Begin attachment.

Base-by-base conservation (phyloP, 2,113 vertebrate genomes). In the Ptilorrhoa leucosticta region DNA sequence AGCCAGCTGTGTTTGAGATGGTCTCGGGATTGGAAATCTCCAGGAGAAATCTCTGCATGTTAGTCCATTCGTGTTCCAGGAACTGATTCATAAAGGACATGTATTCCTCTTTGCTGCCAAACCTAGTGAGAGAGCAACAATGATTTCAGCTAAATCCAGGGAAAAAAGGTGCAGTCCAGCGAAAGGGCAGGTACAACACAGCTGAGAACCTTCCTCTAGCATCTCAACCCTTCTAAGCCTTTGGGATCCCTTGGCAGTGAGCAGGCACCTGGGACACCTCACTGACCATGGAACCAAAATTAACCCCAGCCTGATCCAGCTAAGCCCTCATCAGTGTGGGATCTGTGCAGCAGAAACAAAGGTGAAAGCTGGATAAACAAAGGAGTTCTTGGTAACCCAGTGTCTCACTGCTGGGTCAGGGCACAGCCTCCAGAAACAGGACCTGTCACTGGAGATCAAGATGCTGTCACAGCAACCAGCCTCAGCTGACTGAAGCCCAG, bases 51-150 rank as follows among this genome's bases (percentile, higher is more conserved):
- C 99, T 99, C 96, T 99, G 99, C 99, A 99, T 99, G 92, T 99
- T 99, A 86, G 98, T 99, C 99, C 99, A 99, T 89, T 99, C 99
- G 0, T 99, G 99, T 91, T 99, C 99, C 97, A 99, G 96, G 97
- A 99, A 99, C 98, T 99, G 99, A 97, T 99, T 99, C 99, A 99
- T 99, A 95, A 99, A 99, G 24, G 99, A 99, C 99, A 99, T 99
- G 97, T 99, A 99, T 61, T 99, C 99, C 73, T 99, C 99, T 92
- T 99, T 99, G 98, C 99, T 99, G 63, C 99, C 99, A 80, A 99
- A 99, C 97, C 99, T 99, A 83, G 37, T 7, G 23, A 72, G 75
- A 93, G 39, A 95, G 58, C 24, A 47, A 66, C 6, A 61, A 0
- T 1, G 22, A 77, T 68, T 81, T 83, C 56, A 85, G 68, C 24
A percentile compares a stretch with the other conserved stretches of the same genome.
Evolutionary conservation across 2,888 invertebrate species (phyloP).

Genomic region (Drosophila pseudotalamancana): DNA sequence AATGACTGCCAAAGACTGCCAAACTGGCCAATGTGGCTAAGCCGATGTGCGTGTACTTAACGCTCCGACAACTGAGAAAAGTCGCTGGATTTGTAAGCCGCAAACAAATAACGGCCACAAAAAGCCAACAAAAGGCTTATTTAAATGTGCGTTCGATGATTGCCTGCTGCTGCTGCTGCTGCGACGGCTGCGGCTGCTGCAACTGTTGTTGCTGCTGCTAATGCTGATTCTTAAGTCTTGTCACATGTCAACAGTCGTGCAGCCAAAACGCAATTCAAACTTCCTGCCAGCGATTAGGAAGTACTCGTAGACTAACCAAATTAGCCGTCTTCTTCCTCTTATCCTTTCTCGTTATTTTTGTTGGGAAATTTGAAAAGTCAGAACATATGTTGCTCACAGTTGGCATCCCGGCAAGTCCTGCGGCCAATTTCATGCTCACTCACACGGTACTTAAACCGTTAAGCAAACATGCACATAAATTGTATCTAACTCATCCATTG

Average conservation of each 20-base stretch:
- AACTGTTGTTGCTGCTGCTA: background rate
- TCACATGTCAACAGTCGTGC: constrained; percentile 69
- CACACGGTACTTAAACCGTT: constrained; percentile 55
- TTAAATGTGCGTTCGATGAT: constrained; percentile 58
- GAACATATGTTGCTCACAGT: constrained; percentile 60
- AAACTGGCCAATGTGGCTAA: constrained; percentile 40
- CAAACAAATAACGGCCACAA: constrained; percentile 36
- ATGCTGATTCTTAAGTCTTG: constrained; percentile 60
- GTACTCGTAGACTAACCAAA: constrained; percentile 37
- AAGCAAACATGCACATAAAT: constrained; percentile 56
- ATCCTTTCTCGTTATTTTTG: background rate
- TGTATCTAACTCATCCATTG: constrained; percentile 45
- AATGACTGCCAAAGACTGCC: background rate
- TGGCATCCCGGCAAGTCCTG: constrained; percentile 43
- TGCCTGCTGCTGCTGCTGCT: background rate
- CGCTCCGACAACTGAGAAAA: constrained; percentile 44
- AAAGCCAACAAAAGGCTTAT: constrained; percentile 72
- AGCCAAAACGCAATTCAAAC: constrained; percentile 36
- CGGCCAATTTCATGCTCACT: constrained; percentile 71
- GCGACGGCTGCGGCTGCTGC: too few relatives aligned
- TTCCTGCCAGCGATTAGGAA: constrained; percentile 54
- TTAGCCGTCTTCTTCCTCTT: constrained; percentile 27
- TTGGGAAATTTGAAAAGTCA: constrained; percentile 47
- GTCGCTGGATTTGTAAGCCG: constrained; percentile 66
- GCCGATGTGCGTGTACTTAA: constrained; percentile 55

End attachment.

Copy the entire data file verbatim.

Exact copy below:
Base-by-base conservation (phyloP, 2,113 vertebrate genomes). In the Ptilorrhoa leucosticta region DNA sequence AGCCAGCTGTGTTTGAGATGGTCTCGGGATTGGAAATCTCCAGGAGAAATCTCTGCATGTTAGTCCATTCGTGTTCCAGGAACTGATTCATAAAGGACATGTATTCCTCTTTGCTGCCAAACCTAGTGAGAGAGCAACAATGATTTCAGCTAAATCCAGGGAAAAAAGGTGCAGTCCAGCGAAAGGGCAGGTACAACACAGCTGAGAACCTTCCTCTAGCATCTCAACCCTTCTAAGCCTTTGGGATCCCTTGGCAGTGAGCAGGCACCTGGGACACCTCACTGACCATGGAACCAAAATTAACCCCAGCCTGATCCAGCTAAGCCCTCATCAGTGTGGGATCTGTGCAGCAGAAACAAAGGTGAAAGCTGGATAAACAAAGGAGTTCTTGGTAACCCAGTGTCTCACTGCTGGGTCAGGGCACAGCCTCCAGAAACAGGACCTGTCACTGGAGATCAAGATGCTGTCACAGCAACCAGCCTCAGCTGACTGAAGCCCAG, bases 51-150 rank as follows among this genome's bases (percentile, higher is more conserved):
- C 99, T 99, C 96, T 99, G 99, C 99, A 99, T 99, G 92, T 99
- T 99, A 86, G 98, T 99, C 99, C 99, A 99, T 89, T 99, C 99
- G 0, T 99, G 99, T 91, T 99, C 99, C 97, A 99, G 96, G 97
- A 99, A 99, C 98, T 99, G 99, A 97, T 99, T 99, C 99, A 99
- T 99, A 95, A 99, A 99, G 24, G 99, A 99, C 99, A 99, T 99
- G 97, T 99, A 99, T 61, T 99, C 99, C 73, T 99, C 99, T 92
- T 99, T 99, G 98, C 99, T 99, G 63, C 99, C 99, A 80, A 99
- A 99, C 97, C 99, T 99, A 83, G 37, T 7, G 23, A 72, G 75
- A 93, G 39, A 95, G 58, C 24, A 47, A 66, C 6, A 61, A 0
- T 1, G 22, A 77, T 68, T 81, T 83, C 56, A 85, G 68, C 24
A percentile compares a stretch with the other conserved stretches of the same genome.
Evolutionary conservation across 2,888 invertebrate species (phyloP).

Genomic region (Drosophila pseudotalamancana): DNA sequence AATGACTGCCAAAGACTGCCAAACTGGCCAATGTGGCTAAGCCGATGTGCGTGTACTTAACGCTCCGACAACTGAGAAAAGTCGCTGGATTTGTAAGCCGCAAACAAATAACGGCCACAAAAAGCCAACAAAAGGCTTATTTAAATGTGCGTTCGATGATTGCCTGCTGCTGCTGCTGCTGCGACGGCTGCGGCTGCTGCAACTGTTGTTGCTGCTGCTAATGCTGATTCTTAAGTCTTGTCACATGTCAACAGTCGTGCAGCCAAAACGCAATTCAAACTTCCTGCCAGCGATTAGGAAGTACTCGTAGACTAACCAAATTAGCCGTCTTCTTCCTCTTATCCTTTCTCGTTATTTTTGTTGGGAAATTTGAAAAGTCAGAACATATGTTGCTCACAGTTGGCATCCCGGCAAGTCCTGCGGCCAATTTCATGCTCACTCACACGGTACTTAAACCGTTAAGCAAACATGCACATAAATTGTATCTAACTCATCCATTG

Average conservation of each 20-base stretch:
- AACTGTTGTTGCTGCTGCTA: background rate
- TCACATGTCAACAGTCGTGC: constrained; percentile 69
- CACACGGTACTTAAACCGTT: constrained; percentile 55
- TTAAATGTGCGTTCGATGAT: constrained; percentile 58
- GAACATATGTTGCTCACAGT: constrained; percentile 60
- AAACTGGCCAATGTGGCTAA: constrained; percentile 40
- CAAACAAATAACGGCCACAA: constrained; percentile 36
- ATGCTGATTCTTAAGTCTTG: constrained; percentile 60
- GTACTCGTAGACTAACCAAA: constrained; percentile 37
- AAGCAAACATGCACATAAAT: constrained; percentile 56
- ATCCTTTCTCGTTATTTTTG: background rate
- TGTATCTAACTCATCCATTG: constrained; percentile 45
- AATGACTGCCAAAGACTGCC: background rate
- TGGCATCCCGGCAAGTCCTG: constrained; percentile 43
- TGCCTGCTGCTGCTGCTGCT: background rate
- CGCTCCGACAACTGAGAAAA: constrained; percentile 44
- AAAGCCAACAAAAGGCTTAT: constrained; percentile 72
- AGCCAAAACGCAATTCAAAC: constrained; percentile 36
- CGGCCAATTTCATGCTCACT: constrained; percentile 71
- GCGACGGCTGCGGCTGCTGC: too few relatives aligned
- TTCCTGCCAGCGATTAGGAA: constrained; percentile 54
- TTAGCCGTCTTCTTCCTCTT: constrained; percentile 27
- TTGGGAAATTTGAAAAGTCA: constrained; percentile 47
- GTCGCTGGATTTGTAAGCCG: constrained; percentile 66
- GCCGATGTGCGTGTACTTAA: constrained; percentile 55